>>>> and source is probably available for this one).
    >>>>
    >>>> The packet sniffer collects a log of IP addresses visited.
    >>>> I can sort of backtrack through that log, for the last couple
    >>>> hours surfing, and sometimes figure out what's been happening.
    >>>> A lot of the scummy activity on the web now,
    >>>> the people behind it use providers like Akamai, and then the
    >>>> node names are pretty well meaningless. So the odds of
    >>>> seeing something in such a log, that answers your question,
    >>>> is strictly limited. Still, I keep running mine, in the hope
    >>>> that if my machine is compromised some day, I can at least
    >>>> trace back to T=0 and figure out what site is hosting the
    >>>> stuff (to warn others).
    >>>>
    >>>> http://en.wikipedia.org/wiki/Wireshark
    >>>>
    >>>> At one time, that tool was very easy on CPU. Now, I find it
    >>>> using maybe 5-7% in the background, and I don't know why
    >>>> it is doing that. It should really be event based, and
    >>>> there should only be a tiny bit of activity, when a
    >>>> packet is sent or received. I don't know why it's chewing
    >>>> up cycles. But it's certainly better than just wondering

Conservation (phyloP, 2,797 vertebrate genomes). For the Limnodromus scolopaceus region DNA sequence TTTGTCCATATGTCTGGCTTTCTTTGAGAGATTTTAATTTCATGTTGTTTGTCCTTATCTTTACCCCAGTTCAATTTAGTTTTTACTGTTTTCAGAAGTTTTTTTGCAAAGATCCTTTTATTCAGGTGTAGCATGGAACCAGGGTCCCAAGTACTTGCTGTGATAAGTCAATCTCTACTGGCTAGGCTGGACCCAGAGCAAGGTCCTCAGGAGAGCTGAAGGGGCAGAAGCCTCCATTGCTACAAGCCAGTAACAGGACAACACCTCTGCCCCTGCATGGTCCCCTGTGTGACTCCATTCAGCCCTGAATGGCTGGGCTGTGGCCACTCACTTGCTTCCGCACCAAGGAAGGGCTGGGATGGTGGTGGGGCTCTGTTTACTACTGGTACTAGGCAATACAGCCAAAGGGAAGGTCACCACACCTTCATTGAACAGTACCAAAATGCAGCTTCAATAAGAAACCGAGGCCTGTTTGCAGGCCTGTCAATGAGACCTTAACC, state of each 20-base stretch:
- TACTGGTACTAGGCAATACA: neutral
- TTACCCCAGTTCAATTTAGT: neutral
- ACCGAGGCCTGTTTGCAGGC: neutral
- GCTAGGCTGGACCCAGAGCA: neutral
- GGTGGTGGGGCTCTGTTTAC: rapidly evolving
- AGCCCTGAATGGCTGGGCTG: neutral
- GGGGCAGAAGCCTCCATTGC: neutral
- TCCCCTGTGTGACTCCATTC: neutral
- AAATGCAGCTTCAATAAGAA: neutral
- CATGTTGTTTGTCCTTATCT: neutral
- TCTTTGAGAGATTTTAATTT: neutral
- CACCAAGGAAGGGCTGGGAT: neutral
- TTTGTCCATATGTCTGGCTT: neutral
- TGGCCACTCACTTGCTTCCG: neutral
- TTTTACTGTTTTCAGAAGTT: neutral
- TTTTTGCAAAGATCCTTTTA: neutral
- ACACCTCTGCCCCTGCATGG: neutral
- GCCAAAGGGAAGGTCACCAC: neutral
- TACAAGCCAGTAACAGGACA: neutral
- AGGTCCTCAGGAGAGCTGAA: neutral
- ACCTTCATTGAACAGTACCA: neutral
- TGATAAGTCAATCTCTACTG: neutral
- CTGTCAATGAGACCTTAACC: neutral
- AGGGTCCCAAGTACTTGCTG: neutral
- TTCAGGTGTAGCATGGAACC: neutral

>>>> why the network light is flashing on the router. I don't like
    >>>> to see flashing, that I can't account for.
    >>>>
    >>>> Paul
    >>>
    >>> Thanks! I think the last time this happened, I merely updated the
    >>> Malwarebytes database and it cured the problem. But I can't remember
    >>> who told me to do that. I did try it last night and it didn't help.
    >>> But I did it again just a little while ago and it seems like it is no
    >>> longer doing it. I will look into the packet sniffer.

    >>
    >> There is this report. I noticed this when checking
    >> the daily news here. This doesn't sound like your problem,
    >> but the fact this happened Wednesday might not be a
    >> coincidence.
    >>
    >> http://www.theinquirer.net/inquirer...urity-update-wipes-out-thousands-of-computers
    >>
    >> Paul

    >
    > Oh wow! That doesn't look good. But I don't think it is my problem. I
    > actually started having problems about a week prior to this but not the
    > same problems. And the problem does continue although I am not getting
    > that popup as frequently as I was before. Thanks!


    Whatever this was, it resolved itself. But... I do think that it somehow
    related to some banner ad.
     
    Julie Bove, Apr 23, 2013
    #6
    1. Advertising